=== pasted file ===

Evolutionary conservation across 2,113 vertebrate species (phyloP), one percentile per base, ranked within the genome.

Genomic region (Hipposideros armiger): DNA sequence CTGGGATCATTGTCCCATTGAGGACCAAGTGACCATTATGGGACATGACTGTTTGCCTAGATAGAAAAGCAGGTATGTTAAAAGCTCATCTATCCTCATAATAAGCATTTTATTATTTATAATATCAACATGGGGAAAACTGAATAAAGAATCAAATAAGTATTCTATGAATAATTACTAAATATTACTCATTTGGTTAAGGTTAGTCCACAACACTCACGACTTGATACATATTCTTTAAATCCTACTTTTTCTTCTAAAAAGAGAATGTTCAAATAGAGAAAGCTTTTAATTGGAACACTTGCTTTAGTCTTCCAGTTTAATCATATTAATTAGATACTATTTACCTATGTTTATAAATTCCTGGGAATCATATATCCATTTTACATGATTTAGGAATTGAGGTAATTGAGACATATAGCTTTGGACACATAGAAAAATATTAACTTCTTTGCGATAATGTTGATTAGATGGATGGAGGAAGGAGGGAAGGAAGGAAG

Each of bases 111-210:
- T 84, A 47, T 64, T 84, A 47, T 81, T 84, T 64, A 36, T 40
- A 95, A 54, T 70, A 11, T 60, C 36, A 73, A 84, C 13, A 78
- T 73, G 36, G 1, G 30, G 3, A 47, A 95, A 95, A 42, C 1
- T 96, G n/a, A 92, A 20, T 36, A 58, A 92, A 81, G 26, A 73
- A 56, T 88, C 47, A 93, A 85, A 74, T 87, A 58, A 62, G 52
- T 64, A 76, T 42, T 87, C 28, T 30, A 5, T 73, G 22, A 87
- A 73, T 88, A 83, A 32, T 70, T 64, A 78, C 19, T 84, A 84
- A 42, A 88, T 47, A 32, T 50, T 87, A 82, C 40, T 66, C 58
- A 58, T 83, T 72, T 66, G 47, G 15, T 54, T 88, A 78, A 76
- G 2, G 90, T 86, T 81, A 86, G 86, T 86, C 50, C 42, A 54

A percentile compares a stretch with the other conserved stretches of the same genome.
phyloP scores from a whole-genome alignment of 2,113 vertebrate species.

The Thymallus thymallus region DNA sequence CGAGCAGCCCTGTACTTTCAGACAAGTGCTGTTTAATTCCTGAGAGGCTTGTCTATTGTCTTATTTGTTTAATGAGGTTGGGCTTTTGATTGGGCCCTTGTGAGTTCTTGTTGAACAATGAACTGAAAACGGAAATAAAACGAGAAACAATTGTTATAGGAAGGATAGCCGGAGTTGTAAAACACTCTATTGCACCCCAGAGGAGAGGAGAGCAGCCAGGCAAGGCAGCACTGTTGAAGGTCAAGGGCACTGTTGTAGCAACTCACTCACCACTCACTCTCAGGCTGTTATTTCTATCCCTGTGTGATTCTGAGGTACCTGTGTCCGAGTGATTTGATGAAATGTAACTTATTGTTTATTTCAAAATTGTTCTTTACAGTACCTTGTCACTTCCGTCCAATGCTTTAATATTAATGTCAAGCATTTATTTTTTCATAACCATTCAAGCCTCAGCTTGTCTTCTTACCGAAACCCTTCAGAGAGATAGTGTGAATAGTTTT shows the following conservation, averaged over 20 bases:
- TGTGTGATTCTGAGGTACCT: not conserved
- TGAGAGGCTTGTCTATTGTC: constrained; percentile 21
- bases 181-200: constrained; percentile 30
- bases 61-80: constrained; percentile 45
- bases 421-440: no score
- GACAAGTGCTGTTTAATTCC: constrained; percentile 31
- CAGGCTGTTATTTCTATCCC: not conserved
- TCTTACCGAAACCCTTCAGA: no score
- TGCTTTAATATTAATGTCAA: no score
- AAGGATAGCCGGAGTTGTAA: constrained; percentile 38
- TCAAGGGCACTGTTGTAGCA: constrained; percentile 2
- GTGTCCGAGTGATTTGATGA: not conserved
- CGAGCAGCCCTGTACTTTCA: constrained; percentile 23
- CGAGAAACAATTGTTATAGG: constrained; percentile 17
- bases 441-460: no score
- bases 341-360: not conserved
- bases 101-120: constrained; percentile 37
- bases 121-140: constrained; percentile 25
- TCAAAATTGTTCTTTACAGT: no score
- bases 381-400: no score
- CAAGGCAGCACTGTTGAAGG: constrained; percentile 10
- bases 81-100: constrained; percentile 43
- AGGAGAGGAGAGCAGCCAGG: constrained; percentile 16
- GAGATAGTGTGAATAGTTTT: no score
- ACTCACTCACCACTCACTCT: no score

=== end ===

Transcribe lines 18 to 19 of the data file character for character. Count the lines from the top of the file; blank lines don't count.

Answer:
- TGAGAGGCTTGTCTATTGTC: constrained; percentile 21
- bases 181-200: constrained; percentile 30